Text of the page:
Thursday, December 17, 2020

"Immortals: Fenyx Rising" Review

A spiritual successor to "Kid Icarus," "Immortals: Fenyx Rising" is steeped in ancient lore, taking a lighthearted yet thrilling approach to the material. It's the opposite side of the coin of usual super-serious takes on the mythos, including "God of War" and "Assassin's Creed: Odyssey." 

Many of the team members who worked on "Odyssey" returned to the fray for this inverted version of the mythology-themed expansion to the epic, "Fate of Atlantis." You get the feeling that "Fenyx Rising" was something of a release valve for the devs, who used the opportunity to explore visions that the "Assassin's Creed" franchise couldn't contain.

After revamping production and scrapping the generic original title "Gods and Monsters," the dev squad at Ubisoft Quebec managed to find its stride. The result was a glorious, freewheeling Greek Mythology romp with action and humor to spare.

Playing as a warrior who intercedes in the ongoing conflict between gods and titans. As you take on quests and vie for upgrades, you take on the powers and abilities of the gods you are attempting to help.

While some of the banter is corny, the breezy approach is a welcome respite from the frenetic action. This is one of the games in which you truly do yourself a disservice if you skip the cutscenes.

While the mission structure tends to be heavy on fetch quests and repetition, the momentum never dissipates, and the fun keeps flowing as you fly ever closer to the sun.

Publisher provided review code.

Monday, December 07, 2020

"The Casino" Review

Rolling in with routlette, slots, video poker, craps and baccarat, "The Casino" is just as meat-and-potatoes as its title.

Very much akin to old-fashioned shareware gambling sims that used to make their way across the nation via shareware floppy disks, "The Casino" lets each game stand on its own merits. With no money at stake, there are vastly diminishing returns to each, but all of the games offer short, arresting bursts of entertainment value, strategy and chance.

While there is little exciting about the presentation or execution of the casino standards, there is something to be said for the way it cuts through the fluff and gets right to the point. The game provides a no-risk way to scratch the gambling urge or test out some strategies.

Asymmetrical multiplayer lets you see how your earnings and skill stack up against those around the globe. Aside from that, there's not much of a compelling reason to continue to rack up pretend money.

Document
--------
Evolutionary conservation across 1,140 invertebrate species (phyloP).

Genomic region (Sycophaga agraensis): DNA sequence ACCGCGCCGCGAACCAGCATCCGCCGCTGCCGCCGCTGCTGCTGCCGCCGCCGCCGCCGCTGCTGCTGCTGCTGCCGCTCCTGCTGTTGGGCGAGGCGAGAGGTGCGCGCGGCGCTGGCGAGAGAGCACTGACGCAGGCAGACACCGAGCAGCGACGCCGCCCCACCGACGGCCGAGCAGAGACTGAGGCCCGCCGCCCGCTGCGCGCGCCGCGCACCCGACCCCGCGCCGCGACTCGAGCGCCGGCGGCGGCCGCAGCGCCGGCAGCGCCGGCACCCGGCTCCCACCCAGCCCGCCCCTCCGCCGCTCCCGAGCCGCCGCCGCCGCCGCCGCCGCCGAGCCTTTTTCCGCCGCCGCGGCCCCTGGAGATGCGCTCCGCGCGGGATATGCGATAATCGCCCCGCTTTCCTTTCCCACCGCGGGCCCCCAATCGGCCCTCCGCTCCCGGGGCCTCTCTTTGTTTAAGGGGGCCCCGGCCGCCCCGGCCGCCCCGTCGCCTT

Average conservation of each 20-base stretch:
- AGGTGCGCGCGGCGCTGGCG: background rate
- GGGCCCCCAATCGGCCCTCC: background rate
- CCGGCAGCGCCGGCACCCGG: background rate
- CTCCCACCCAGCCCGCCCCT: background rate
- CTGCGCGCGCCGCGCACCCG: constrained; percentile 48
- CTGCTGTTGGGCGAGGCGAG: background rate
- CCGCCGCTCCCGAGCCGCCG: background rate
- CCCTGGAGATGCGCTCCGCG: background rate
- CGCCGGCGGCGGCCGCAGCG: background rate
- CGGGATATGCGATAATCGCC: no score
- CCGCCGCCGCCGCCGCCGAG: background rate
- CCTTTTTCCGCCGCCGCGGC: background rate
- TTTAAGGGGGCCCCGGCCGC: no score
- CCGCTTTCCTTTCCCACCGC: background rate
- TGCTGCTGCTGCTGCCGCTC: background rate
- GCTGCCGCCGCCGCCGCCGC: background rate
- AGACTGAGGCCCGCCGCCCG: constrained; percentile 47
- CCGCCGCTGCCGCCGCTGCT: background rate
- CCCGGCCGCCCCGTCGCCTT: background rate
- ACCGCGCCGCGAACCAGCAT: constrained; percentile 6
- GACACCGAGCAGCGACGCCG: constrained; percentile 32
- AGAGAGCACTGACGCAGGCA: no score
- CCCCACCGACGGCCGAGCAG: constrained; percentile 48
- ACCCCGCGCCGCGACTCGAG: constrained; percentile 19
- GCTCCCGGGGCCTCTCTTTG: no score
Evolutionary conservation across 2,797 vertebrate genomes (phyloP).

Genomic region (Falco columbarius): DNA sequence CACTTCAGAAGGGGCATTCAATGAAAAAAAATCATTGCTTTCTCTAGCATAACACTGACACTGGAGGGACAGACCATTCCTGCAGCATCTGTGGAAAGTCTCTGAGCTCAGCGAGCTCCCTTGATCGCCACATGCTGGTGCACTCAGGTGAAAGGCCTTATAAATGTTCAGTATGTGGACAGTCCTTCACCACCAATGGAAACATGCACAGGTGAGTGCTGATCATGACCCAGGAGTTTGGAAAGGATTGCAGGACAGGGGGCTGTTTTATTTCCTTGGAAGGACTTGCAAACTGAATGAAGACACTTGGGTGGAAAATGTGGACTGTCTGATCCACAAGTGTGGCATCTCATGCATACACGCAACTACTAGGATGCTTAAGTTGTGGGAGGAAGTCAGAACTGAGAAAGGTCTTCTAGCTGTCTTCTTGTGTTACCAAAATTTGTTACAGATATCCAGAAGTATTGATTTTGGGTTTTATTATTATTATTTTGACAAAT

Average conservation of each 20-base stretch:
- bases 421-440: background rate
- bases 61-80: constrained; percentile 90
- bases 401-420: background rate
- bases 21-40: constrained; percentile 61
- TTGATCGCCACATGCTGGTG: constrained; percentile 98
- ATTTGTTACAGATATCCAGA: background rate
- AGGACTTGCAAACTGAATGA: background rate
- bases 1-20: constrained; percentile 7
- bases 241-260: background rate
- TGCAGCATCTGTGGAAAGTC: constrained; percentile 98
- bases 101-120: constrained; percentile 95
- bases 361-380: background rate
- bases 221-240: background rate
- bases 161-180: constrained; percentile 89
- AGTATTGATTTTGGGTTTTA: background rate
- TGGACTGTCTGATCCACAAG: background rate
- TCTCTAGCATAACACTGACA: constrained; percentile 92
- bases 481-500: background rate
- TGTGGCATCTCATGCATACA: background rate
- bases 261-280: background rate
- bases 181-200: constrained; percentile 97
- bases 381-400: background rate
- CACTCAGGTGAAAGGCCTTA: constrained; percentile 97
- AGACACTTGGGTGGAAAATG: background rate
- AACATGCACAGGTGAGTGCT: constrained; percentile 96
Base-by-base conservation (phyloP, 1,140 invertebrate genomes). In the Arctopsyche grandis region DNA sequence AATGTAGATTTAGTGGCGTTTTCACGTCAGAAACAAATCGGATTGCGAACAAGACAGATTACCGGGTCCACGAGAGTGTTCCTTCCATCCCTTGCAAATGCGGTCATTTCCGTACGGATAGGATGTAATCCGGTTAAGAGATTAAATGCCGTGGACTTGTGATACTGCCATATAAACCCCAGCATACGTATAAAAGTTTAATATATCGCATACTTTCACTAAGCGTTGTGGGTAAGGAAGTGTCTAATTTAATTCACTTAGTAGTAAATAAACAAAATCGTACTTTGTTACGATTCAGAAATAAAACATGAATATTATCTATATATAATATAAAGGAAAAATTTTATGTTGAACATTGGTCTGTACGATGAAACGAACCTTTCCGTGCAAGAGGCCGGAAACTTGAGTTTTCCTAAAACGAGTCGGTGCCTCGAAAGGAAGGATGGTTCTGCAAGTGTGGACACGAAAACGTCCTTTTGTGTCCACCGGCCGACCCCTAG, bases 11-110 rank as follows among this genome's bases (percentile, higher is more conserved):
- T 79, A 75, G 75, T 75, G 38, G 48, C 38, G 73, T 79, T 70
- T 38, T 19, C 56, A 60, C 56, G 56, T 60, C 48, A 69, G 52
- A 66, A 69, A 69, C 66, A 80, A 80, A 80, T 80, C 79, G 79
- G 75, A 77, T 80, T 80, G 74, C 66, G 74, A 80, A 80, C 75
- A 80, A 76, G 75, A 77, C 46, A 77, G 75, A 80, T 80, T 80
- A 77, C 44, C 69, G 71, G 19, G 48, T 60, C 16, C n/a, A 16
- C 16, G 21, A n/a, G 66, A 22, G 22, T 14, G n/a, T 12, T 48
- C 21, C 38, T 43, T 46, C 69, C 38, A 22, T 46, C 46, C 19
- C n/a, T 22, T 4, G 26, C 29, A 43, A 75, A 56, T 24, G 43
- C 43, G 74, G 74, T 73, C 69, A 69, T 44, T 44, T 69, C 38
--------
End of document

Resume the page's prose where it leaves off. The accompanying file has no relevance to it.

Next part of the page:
"The Casino" may not be the most thrilling to drop this holiday season, but you may find it worthy of a tile on your Switch library. A welcome, appealing go-to that won't waste your time or cash, it's there when you feel the need to try your luck.

Publisher provided review code.

Wednesday, December 02, 2020

"Family Feud" Review

The new "Family Feud" game on consoles exists in a parallel universe in which the pandemic doesn't exist. That's something of a relief in terms of the escapism factor, but also oddly tone-deaf. 

Guiding happy-go-lucky clans, not socially distant in any way as they gleefully rub elbows and shake hands, is as jarring as something you'd see in a pre-2020 TV series. While it's gratifying to revisit a world in which social gatherings came without taboos, quizzes with answers that included concerts and festivals were commonplace and shortages of household items were unthinkable, it would also be welcome to have at least a touch of reality infiltrate the video game show. 

Maybe an update that included pandemic-tinted questions -- or any update with new questions, which will eventually be needed to refresh the stale original slate -- would be welcome.

At least the dev team at Ubisoft took care to make the initial release full-featured. Online play is a welcome and all-too-rare addition in the genre, and there are multiple difficulty levels, customizable characters, a helpful answer-filling system and game formats to help keep sessions from wearing out their welcomes.

The game seems to have been concocted for foreign markets, then translated haphazardly to North American English. Odd spellings and syntax errors abound, oddly adding a charm to the otherworldiness of the semi-educated guessing game.

While the game is as one-dimensional on the show on which it's based, it's also every bit as fun. If you've ever wondered how your own family would perform on the show, this is your opportunity to find out.

Publisher provided review code.

PHIL ON FILM: "Black Bear"

 For my full review, click here.